Latest posts by Dovefromabove

Resurrected Fifteen

Posted: 07/06/2017 at 10:06
Something odd happened and I quoted myself so deleted it 


Last edited: 07 June 2017 10:06:55

Resurrected Fifteen

Posted: 07/06/2017 at 10:05

Oh Debs ((hugs)) they sound very difficult to tolerate ....... and seven hours without food???????  

Do you have to visit for so long?  

Maybe make a point by sending out for a takeaway .......... kebab or curry maybe? 

Psycho blackbird

Posted: 07/06/2017 at 09:57

It's a difficult line to tread isn't it?  

For the last couple of years we fed a pair of robins from our hands and they became delightfully tame, coming to the house whenever they saw us through the windows.  However after a while they became so bold that if we left the door to the garden open the cock robin would come indoors, right into the sitting room, sit on the back of the rocking chair and shout for food ........ we were really worried that if something startled him he would fly about the room in a panic and hurt himself so this spring we've continued to provide the live mealworms but from dishes placed in the garden away from the door, rather than from our hands .  

It means that the starlings also help themselves so we put the mealworms out little and often otherwise we'd be buying new supplies every week.

Resurrected Fifteen

Posted: 07/06/2017 at 09:52

Hello all  ... hope everyone and their gardens are ok  

Still jolly cold and windy here .......... in some ways I'm glad I can't go out and see the damage ... OH says he's keeping an eye on things for me ......... but he's only the Under Gardener 


Posted: 07/06/2017 at 09:44

You'd need to remove all the top growth of the second rose to graft your first rose onto it. It's quite a complex process and requires a bit of knowledge and skill.  

I think you're more likely to be successful in propagating the old floriferous rose by taking some cuttings 

I've always found that at least half my rose cuttings are successful.

Dye to prevent duckweed and algae

Posted: 07/06/2017 at 09:34

But if you're building a pond at Chelsea one week to be on display to the public  the following week the last thing you want is for it to have that first algal bloom ...

Colour in the garden - had a disaster

Posted: 07/06/2017 at 09:30

Ain't nature wonderful ... she always gets it right without even trying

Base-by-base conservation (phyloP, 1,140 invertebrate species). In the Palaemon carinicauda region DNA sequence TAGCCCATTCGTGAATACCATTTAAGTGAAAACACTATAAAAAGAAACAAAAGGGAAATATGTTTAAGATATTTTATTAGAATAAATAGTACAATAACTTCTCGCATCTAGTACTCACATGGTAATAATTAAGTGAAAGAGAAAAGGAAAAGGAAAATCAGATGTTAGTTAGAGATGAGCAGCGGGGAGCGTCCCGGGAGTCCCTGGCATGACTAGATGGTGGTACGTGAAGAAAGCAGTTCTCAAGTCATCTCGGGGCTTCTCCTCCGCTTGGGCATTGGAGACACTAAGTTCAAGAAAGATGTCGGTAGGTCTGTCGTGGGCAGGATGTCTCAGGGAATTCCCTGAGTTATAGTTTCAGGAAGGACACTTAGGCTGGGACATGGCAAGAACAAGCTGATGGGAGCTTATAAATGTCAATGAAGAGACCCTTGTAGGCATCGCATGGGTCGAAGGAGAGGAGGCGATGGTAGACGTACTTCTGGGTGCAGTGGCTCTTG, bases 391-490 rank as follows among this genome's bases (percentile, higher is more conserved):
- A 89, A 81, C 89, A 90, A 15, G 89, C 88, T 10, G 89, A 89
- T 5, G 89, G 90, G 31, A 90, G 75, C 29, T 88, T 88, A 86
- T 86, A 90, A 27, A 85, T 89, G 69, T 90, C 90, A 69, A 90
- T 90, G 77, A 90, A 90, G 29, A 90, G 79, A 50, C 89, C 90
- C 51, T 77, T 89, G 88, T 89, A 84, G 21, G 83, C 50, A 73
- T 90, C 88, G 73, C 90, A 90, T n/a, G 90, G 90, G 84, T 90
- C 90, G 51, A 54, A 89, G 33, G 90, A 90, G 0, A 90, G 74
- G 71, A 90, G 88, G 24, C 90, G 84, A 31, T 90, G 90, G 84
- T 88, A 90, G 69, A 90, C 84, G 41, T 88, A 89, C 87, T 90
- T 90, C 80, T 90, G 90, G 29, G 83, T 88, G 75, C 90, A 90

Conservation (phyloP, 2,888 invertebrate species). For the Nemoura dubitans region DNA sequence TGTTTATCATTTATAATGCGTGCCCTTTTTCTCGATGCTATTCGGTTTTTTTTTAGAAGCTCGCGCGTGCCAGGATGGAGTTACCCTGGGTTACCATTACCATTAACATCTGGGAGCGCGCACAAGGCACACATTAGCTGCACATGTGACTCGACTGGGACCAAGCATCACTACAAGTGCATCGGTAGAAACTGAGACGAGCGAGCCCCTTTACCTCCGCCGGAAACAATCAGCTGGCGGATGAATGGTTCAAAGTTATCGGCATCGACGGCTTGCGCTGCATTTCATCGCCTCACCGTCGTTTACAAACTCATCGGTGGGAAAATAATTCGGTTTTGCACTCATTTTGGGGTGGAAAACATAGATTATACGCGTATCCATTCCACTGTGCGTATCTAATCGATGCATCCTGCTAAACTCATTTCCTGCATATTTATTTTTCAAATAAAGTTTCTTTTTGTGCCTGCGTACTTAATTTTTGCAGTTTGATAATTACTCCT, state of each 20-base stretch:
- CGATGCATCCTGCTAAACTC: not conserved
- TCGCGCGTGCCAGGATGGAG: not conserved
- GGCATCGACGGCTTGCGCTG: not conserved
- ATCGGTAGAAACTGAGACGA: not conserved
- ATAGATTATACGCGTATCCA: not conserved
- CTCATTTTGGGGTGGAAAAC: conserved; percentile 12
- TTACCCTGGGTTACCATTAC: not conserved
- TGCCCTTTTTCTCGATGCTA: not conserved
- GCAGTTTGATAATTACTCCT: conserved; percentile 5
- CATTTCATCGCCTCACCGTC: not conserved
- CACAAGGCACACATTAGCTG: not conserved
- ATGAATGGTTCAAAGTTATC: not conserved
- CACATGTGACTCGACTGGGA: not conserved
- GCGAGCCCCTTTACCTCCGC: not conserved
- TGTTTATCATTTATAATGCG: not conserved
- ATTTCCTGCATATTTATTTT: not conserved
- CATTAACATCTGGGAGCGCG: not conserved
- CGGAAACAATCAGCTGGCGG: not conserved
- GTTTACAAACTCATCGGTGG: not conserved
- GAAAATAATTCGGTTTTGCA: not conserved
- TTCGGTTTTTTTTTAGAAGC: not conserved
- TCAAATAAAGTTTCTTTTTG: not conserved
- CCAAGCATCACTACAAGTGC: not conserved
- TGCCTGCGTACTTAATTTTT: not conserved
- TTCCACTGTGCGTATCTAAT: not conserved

Last edited: 07 June 2017 09:31:12

Hawthorn root rock

Posted: 07/06/2017 at 09:28

You've probably heard about avoiding 'root rock' .......... this is because in the winter if the roots move around in the soil air pockets are created which  fill up with water and then freeze solid and this can damage the roots of some plants.  This is why we cut buddleja half-way back in the autumn so it doesn't catch the winter winds so much.

However, hawthorns are tough as old boots ... they cope in the worst winds and survive ... some even develop wonderful sculptural forms after years and years in  the teeth of wind coming from one direction 

Don't worry, yours won't end up like that   

Just do as has been suggested by the others above and it'll be fine.

Congratulations on your choice of a wonderful wildlife friendly native tree ... 

Hello Forkers ... June Edition

Posted: 07/06/2017 at 09:16
Lily Pilly says:

Good morning, still in bed too but must get going

my son is 38 today, how did that happen?🙄 

See original post

 Mine'll be 45 this year ........ it's confusing isn't it ........ when we're still only 27 

I'm up and on the sofa ... OH says we have sausages and fried onions for supper with crushed potatoes and peas .... my mind is focussing on the essentials 

OH is keeping an eye on plants in pots etc, but the flattened perennials will have to keep an eye on themselves 

Last edited: 07 June 2017 09:17:50

plants for hot conservaotry

Posted: 07/06/2017 at 09:11

Plants you could consider are some of the bromeliads ... Ananas comosus likes warm temperatures and bright sunlight. 

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